Manti Te’o played the 2012 college football season under the type of stress/duress/heartbreak that most of us cannot even fathom enduring in our private lives, let alone played out in front of millions upon millions of people on national television.
Within the same six-hour span, the heart and soul of the Notre Dame Fighting Irish was forced to learn of the deaths of both his grandmother, Annette Santiago, as well as his beloved girlfriend, Lennay Kekua. Santiago, at the age of 72, passed away of reported natural causes. However, the real heartbreaker was that of his girlfriend.
First, the Stanford student was hit by a car. While recovering from injuries that left her on the verge of death, Te’o would call her every single day. Unfortunately, months later, she was diagnosed with leukemia and eight months after the initial car accident and within hours of his grandmother’s passing, Lennay Kekua had died as well.
Deadspin chronicles the entire meeting and events of the meeting and the relationship.
Kekua, 22 years old, had been in a serious car accident in California, and then had been diagnosed with leukemia. SI‘s Pete Thamel described how Te’o would phone her in her hospital room and stay on the line with her as he slept through the night. “Her relatives told him that at her lowest points, as she fought to emerge from a coma, her breathing rate would increase at the sound of his voice,” Thamel wrote.
Upon receiving the news of the two deaths, Te’o went out and led the Fighting Irish to a 20-3 upset of Michigan State, racking up 12 tackles. It was heartbreaking and inspirational. Te’o would appear on ESPN’s College GameDay to talk about the letters Kekua had written him during her illness. He would send a heartfelt letter to the parents of a sick child, discussing his experience with disease and grief. The South Bend Tribune wrote an article describing the young couple’s fairytale meeting—she, a Stanford student; he, a Notre Dame star—after a football game outside Palo Alto.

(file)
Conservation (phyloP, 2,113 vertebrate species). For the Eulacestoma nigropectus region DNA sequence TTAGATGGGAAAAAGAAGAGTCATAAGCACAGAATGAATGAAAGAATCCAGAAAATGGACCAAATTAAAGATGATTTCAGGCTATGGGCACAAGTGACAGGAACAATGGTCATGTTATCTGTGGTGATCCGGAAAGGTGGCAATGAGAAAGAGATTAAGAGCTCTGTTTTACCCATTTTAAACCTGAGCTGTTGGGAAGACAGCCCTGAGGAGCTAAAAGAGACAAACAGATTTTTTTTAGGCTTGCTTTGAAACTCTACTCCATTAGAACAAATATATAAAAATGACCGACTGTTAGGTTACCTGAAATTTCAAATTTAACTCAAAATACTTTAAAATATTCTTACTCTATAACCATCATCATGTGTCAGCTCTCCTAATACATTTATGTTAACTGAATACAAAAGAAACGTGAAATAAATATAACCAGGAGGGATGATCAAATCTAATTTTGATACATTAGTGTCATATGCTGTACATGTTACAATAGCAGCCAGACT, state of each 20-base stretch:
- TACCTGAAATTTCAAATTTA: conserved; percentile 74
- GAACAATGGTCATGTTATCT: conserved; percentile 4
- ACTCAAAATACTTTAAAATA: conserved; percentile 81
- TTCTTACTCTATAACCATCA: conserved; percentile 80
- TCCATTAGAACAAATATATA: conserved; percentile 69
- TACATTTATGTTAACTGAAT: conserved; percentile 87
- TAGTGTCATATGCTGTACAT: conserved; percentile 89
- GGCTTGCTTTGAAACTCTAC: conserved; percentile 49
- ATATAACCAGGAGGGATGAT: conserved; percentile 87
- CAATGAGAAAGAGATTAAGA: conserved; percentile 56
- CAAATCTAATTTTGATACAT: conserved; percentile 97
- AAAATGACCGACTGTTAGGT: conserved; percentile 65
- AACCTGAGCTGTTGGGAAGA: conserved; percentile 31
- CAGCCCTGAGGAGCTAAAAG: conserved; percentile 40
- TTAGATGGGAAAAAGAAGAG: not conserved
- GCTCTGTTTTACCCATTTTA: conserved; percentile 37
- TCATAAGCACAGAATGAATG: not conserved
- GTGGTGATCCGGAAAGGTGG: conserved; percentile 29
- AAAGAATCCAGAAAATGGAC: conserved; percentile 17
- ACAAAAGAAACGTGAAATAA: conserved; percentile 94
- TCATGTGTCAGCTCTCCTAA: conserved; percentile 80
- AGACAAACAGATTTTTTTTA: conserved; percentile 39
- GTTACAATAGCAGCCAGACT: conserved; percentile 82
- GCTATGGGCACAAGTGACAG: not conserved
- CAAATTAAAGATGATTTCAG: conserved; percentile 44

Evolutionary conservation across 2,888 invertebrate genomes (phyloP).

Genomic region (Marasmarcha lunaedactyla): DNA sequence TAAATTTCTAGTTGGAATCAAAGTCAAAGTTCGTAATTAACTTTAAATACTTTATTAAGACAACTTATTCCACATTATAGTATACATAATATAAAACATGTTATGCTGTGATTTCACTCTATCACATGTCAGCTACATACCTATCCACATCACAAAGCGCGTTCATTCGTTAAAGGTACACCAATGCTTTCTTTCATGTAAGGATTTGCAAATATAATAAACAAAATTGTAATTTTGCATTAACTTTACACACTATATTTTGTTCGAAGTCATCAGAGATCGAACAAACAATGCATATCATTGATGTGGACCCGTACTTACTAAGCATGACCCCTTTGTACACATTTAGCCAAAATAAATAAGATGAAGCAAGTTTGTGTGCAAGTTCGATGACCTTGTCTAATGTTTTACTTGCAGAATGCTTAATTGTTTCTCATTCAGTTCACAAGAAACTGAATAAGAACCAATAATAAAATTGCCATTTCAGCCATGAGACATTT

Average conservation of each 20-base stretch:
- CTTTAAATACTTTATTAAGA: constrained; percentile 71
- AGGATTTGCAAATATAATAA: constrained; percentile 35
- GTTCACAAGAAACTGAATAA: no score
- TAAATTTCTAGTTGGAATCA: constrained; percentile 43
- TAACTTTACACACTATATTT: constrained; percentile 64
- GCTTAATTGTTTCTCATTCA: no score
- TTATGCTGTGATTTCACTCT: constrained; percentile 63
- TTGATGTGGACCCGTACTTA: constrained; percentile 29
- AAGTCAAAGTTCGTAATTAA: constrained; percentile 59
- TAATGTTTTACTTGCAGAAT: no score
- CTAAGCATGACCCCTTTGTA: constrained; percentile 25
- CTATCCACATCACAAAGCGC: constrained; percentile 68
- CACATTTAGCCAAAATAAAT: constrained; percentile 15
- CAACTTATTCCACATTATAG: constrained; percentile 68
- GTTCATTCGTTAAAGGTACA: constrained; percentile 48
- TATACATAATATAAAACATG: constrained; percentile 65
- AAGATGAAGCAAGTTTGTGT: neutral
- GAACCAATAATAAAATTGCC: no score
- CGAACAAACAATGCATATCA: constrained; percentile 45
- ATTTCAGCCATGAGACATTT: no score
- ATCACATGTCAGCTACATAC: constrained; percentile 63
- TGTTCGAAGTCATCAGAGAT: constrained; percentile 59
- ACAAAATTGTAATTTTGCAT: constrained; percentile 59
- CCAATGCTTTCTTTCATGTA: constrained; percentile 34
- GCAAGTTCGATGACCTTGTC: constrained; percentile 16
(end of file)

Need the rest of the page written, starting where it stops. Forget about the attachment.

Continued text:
However, instead of taking time away from the football field, Te’o thrust everything he had into his gridiron ambitions. It was what Kekua wanted, he told reporters. That very Saturday, Te’o played the game of his life to that point, recording 12 tackles in an upset win over Michigan State.
The entire campus rallied around their great, emotionally strong yet vulnerable football captain. Te’o was featured in every major sports publication, on talk radio, on SportsCenter, and in the national news.
He had looked a double-dose of tragedy in the face, and he had not blinked. He had had his heart shattered, but his had quickly picked up the pieces and played as if his own life depended upon it.
But, according to Deadspin, Lennay Kekua’s life never depended upon it, or on Te’o, ever.
Perhaps Te’o will come forth with an explanation, and then go on to be drafted in the first round, as expected, make himself millions of dollars, and live happily ever after.
Or maybe not. Maybe he really did take the entire country for a set of fools for reasons as yet unknown.
Whatever the case, whatever happens, this story will surely rock the sports’ world as all the evidence and details unfold.